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Where Do Patients Go? How Patients Choose Between Care Settings for Minor Illnesses and Injuries

September 23, 2019

Policy Brief

Authors: Dana B. Mukamel, PhD, MS, Alpesh Amin, Heather Ladd, Dara H. Sorkin, PhD

​Patients have many alternatives to a hospital emergency room when they need medical care for an illness or injury that occurs at night or on the weekend: Urgent care centers, retail clinics, virtual physicians who diagnose over the internet, nurse advice lines ― and  in some major cities  physicians who make house calls. But what care settings are patients likely to choose?

To answer this question, authors surveyed over 5,000 employees at the University of California, Irvine campus,  a diverse population representing all socioeconomic strata. Based on an analysis of their responses, authors created a publicly available simulation model that allows users to understand what care settings are most likely to be chosen by different populations when faced with different clinical situations. The general findings:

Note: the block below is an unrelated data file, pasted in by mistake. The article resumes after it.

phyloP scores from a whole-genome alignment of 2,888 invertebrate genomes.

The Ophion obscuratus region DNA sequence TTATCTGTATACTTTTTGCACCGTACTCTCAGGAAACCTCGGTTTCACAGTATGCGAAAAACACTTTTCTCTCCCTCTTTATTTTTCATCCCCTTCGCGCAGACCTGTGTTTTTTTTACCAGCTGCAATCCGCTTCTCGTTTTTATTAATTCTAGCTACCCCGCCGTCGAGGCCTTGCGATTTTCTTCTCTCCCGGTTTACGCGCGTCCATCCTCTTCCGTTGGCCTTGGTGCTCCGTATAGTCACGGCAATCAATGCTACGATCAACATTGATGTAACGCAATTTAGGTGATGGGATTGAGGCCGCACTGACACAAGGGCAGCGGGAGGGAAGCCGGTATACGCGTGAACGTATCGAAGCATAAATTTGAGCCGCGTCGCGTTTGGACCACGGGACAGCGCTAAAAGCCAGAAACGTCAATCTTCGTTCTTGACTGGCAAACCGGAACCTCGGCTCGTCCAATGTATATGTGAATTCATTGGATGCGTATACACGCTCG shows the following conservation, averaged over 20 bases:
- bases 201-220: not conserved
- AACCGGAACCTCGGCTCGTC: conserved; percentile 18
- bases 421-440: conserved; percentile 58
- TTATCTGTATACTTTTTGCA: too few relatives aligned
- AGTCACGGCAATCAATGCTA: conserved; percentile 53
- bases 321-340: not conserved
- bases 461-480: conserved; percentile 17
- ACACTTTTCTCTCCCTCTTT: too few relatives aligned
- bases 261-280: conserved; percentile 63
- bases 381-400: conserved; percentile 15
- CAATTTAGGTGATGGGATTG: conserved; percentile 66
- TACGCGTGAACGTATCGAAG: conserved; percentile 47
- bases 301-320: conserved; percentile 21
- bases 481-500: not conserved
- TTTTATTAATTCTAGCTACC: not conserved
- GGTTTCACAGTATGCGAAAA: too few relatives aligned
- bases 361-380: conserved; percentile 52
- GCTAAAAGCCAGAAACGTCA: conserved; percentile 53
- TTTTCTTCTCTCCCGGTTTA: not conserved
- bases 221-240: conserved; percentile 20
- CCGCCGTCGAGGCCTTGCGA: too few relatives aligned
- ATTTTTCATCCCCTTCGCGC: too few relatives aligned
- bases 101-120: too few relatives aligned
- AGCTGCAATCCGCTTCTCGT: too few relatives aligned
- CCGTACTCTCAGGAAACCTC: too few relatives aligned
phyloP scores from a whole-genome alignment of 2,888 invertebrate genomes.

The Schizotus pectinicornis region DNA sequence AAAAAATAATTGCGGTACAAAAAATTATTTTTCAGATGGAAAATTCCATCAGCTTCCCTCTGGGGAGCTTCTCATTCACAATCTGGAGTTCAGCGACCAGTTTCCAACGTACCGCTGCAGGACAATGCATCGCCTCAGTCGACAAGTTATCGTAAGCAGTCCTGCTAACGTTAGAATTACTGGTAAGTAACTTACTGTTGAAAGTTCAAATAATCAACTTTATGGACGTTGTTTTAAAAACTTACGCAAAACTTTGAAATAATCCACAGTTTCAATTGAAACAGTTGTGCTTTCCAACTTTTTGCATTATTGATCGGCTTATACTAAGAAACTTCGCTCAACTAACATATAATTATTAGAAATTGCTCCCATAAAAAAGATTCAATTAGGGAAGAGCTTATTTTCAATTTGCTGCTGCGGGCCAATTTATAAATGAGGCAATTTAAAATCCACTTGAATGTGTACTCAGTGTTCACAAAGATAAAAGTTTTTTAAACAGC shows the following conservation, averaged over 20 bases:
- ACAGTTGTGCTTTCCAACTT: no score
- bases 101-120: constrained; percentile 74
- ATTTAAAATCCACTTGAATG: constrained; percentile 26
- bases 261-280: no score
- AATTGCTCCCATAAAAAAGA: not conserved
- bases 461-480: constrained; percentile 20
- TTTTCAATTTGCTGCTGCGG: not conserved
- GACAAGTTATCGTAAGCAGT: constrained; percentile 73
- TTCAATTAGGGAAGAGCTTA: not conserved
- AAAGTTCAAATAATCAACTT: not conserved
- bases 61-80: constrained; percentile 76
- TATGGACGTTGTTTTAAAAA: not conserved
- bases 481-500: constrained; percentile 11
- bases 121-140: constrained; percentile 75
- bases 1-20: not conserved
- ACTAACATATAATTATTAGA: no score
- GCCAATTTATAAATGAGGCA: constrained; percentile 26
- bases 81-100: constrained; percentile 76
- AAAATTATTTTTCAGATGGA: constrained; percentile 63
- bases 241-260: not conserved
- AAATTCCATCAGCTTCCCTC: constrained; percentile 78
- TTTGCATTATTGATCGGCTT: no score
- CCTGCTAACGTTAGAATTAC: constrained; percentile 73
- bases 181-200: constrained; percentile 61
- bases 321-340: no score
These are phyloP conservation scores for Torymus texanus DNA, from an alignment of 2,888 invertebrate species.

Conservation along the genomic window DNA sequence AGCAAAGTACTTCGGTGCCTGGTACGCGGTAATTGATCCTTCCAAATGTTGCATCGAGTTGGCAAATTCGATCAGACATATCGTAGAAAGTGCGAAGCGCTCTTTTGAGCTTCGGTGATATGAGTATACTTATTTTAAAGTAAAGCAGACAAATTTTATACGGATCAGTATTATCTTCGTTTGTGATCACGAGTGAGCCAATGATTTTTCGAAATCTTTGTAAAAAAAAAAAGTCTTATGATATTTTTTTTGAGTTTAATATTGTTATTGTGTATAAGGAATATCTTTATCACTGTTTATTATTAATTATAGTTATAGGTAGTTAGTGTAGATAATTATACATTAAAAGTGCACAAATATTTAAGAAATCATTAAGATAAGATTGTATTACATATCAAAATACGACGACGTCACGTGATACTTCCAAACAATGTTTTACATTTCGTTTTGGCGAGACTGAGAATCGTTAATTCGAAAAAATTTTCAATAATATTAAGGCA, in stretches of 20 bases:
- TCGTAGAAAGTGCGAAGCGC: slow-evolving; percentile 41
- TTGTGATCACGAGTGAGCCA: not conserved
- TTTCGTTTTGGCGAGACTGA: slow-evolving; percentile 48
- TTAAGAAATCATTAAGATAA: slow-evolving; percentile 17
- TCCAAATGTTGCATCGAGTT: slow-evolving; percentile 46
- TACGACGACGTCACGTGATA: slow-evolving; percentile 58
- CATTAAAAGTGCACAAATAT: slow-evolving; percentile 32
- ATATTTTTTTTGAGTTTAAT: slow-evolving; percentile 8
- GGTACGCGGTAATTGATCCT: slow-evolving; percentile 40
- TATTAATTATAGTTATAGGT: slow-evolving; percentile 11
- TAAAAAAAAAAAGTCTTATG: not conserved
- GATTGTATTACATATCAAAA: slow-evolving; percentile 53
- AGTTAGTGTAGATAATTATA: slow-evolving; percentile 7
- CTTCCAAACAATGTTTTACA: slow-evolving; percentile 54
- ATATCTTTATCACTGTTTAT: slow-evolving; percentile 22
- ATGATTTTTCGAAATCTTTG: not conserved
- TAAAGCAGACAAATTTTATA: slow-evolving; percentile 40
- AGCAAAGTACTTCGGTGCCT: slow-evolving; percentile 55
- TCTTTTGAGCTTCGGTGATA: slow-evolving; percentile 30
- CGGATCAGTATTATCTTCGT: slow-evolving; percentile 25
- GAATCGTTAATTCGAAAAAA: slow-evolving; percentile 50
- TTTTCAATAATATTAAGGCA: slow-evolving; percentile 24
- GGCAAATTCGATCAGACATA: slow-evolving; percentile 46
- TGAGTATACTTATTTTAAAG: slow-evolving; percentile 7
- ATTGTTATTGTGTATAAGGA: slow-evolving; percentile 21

• Patients are more likely to choose less costly care settings and settings with less wait time, but that cost is more important than wait time. 
  • Both those choices depend on the severity of the injury or the disease. 
  • Travel time does not affect choice.
The model can inform policymakers and researchers in their efforts to understand the complex relationships between out-of-pocket costs, wait time, severity of the medical condition, and population characteristics that influence the choice of care setting. 

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